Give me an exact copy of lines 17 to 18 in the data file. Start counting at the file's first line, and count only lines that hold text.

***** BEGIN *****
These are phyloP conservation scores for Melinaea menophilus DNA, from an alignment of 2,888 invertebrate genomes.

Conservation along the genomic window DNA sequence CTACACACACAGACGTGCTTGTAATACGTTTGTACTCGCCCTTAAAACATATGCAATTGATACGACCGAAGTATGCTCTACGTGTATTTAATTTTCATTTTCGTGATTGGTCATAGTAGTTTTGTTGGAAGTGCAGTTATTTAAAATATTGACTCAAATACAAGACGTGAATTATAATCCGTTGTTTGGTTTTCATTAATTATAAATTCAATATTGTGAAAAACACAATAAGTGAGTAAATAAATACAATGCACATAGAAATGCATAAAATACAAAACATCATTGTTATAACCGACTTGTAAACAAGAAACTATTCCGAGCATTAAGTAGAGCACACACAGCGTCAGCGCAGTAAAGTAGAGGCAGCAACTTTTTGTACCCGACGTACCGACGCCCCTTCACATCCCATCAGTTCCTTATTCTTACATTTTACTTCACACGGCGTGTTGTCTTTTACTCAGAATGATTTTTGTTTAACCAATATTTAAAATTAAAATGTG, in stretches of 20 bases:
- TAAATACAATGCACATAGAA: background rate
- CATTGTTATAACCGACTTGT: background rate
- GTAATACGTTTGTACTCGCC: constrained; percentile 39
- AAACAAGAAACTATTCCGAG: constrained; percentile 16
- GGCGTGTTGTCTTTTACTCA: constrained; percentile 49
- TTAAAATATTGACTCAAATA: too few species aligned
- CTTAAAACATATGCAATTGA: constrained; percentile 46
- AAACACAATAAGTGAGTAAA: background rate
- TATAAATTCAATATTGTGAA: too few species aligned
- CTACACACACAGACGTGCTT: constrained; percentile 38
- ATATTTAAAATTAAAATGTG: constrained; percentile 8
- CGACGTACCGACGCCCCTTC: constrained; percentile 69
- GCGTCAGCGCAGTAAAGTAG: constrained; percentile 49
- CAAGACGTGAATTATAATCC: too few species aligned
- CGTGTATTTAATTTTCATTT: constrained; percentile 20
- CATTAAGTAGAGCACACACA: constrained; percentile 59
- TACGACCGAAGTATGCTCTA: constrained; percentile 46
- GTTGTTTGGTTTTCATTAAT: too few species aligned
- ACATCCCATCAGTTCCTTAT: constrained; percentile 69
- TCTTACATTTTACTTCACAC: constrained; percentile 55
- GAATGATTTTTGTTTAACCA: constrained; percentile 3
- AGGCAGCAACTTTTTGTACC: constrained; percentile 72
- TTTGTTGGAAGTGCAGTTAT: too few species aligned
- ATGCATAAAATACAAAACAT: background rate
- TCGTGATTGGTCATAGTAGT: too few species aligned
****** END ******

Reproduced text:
- CGTGTATTTAATTTTCATTT: constrained; percentile 20
- CATTAAGTAGAGCACACACA: constrained; percentile 59